There’s one bit in GMY where Crosby sports a St. Louis Browns sweatshirt, which despite ’44 having been the Browns’ real-life one-hit-wonder World Series year (they still didn’t win it), suggests that O’Malley empathizes more than most with human failing. Meanwhile, Bergman’s Sister Mary Benedict takes a more traditionally rigid approach between the beams of light her very being exudes — hence the conflict dramatized with velvet gloves in Dudley Nichols’ script. This tension predominantly manifests itself over a) a young female student who’s a product of what was once viewed as suspect parentage; and b) conflicting attitudes over whether dilapidated St. Mary’s is worth saving — a moot point, perhaps, due to a developer (Henry Travers) who has constructed a modern office building right next door and is on his way to locking up a deal to use the school’s real estate as a parking lot.
McCarey couldn’t have known at the time how film history would play out, but the developer is portrayed with his typical disarming whimsy by Henry Travers, who was still a year way from playing Clarence the Angel in Frank Capra’s It’s a Wonderful Life. But anyone who’s been breathing in the years since (and can make casting associations) will likely sense that he or she won’t have to worry too much. Fortunately, to riff on the Sherman Brothers, the movie avoids employing a warehouse of sugar to make the tough stuff go down. Nichols and McCarey are sly enough to have Travers note, after a rare act of altruism, that it’s “tax-deductible.”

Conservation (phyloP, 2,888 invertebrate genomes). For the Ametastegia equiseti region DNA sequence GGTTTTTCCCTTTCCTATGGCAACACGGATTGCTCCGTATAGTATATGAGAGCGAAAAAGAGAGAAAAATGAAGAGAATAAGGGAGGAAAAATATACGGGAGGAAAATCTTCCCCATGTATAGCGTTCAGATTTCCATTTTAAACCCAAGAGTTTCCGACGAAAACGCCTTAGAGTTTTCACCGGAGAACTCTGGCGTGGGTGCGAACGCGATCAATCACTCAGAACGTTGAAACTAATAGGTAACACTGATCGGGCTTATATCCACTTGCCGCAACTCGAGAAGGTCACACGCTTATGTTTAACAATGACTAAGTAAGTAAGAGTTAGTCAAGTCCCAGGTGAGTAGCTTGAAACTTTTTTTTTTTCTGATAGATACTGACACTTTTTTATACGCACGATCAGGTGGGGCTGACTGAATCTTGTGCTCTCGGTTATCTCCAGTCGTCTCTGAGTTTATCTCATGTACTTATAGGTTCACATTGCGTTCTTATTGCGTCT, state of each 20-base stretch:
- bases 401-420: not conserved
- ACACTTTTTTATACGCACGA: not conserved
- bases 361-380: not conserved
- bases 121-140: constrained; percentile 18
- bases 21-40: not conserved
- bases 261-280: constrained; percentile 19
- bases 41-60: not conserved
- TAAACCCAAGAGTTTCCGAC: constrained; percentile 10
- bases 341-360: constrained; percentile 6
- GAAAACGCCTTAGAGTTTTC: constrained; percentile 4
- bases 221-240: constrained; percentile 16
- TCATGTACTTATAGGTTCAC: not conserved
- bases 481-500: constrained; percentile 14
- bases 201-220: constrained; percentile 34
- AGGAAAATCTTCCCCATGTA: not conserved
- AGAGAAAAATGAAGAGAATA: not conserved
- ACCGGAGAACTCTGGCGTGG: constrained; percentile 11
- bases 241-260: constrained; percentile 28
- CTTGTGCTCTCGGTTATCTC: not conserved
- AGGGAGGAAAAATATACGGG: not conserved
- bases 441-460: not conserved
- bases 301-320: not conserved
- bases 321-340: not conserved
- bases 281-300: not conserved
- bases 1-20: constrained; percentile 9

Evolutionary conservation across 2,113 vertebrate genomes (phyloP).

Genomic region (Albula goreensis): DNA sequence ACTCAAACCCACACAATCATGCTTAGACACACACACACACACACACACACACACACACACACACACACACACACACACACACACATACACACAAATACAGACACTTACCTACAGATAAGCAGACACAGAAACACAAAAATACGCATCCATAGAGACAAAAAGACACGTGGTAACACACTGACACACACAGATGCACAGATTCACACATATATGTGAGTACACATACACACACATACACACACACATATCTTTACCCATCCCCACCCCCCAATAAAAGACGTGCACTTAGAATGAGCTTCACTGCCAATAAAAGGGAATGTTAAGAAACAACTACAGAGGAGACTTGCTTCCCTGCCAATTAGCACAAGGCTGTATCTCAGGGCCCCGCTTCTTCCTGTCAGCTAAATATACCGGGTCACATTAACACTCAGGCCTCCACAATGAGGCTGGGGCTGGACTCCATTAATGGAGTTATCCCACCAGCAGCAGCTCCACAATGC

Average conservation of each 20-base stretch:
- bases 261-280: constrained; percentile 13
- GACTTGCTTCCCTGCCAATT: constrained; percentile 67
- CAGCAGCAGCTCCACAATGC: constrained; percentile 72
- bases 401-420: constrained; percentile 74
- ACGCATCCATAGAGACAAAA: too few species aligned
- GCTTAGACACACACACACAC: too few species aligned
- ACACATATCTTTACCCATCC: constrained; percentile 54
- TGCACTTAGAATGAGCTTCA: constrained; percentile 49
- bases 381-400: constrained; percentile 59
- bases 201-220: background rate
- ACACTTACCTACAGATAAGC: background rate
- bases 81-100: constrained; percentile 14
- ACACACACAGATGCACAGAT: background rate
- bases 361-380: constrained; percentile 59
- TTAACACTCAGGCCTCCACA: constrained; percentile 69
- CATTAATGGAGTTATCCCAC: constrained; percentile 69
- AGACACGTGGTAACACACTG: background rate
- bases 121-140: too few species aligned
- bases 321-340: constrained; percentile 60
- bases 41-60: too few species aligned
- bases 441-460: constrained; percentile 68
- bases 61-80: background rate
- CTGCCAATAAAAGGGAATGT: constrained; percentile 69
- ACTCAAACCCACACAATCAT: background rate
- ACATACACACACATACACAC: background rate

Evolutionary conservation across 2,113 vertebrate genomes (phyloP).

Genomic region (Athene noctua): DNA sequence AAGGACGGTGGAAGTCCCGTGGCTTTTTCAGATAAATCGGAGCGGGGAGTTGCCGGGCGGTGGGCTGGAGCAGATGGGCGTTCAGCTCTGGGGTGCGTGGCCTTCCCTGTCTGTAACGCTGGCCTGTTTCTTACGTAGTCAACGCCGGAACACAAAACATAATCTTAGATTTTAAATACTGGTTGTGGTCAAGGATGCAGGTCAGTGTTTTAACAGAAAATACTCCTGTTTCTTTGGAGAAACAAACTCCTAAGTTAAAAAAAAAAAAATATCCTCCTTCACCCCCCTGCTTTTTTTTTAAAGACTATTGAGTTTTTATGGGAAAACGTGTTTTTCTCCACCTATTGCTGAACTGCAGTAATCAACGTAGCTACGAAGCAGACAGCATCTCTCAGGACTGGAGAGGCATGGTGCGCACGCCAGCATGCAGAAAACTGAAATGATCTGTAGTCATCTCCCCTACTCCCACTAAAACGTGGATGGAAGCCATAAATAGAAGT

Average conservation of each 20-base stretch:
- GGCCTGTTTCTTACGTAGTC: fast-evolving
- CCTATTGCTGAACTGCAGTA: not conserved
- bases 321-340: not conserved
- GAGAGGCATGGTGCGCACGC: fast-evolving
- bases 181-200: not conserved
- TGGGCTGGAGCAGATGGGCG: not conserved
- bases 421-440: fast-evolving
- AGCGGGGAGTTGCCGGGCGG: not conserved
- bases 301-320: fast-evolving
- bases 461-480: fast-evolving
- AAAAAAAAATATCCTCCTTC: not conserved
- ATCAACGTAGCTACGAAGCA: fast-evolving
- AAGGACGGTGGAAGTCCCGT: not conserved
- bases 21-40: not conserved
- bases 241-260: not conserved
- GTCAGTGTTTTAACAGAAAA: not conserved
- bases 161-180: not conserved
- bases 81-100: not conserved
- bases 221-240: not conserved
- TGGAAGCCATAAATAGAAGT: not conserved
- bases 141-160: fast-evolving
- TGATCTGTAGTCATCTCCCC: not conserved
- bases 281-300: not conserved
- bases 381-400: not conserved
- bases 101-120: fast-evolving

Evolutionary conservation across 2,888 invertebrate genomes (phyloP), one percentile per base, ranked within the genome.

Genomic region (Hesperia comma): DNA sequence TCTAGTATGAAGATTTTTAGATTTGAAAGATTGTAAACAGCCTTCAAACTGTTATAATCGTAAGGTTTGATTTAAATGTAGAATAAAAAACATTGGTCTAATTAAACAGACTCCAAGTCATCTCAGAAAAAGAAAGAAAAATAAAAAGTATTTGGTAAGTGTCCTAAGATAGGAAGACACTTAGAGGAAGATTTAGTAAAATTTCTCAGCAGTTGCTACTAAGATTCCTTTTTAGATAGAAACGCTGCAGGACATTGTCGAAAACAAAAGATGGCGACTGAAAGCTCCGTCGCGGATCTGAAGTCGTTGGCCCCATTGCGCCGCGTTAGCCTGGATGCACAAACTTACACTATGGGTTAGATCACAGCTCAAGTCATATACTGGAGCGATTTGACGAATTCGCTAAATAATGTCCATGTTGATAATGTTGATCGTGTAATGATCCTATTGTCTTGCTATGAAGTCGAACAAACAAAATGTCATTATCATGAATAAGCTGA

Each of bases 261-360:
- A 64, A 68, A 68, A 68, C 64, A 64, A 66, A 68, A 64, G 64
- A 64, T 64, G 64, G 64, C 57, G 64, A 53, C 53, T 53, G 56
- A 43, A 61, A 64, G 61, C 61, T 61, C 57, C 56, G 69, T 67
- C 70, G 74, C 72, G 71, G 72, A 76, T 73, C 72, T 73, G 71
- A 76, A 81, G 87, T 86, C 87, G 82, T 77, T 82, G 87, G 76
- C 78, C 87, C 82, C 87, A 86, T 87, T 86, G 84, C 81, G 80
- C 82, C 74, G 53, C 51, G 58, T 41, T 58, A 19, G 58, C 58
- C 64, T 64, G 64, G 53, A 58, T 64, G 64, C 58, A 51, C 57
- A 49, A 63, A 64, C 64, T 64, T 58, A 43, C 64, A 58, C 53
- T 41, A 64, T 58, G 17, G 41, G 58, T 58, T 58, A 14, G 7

Still, the picture could have gone off the rails were it not for the almost incalculable charm and chemistry between the two leads (this is my favorite Bergman performance) and the equally incalculable auteurist flair McCarey always brought to movies both great and not so good (as with, alas, the ones that found themselves on the upswing later in his career). The famous and certainly oft-quoted line about McCarey came from Jean Renoir when he said that the former understood people better than any other Hollywood director. To this, one might include cats as well because Bells boasts the greatest screen direction of one (and possibly the best in any setting, given that cats really can’t be directed) that I’ve ever seen. As for his direction of the very young children in a Nativity scene that equals the killer one in John Ford’s Donovan’s Reef, McCarey had the touch there as well — though it’s been said that after giving the kids some basic instruction, he left the room as they did their thing with the camera rolling.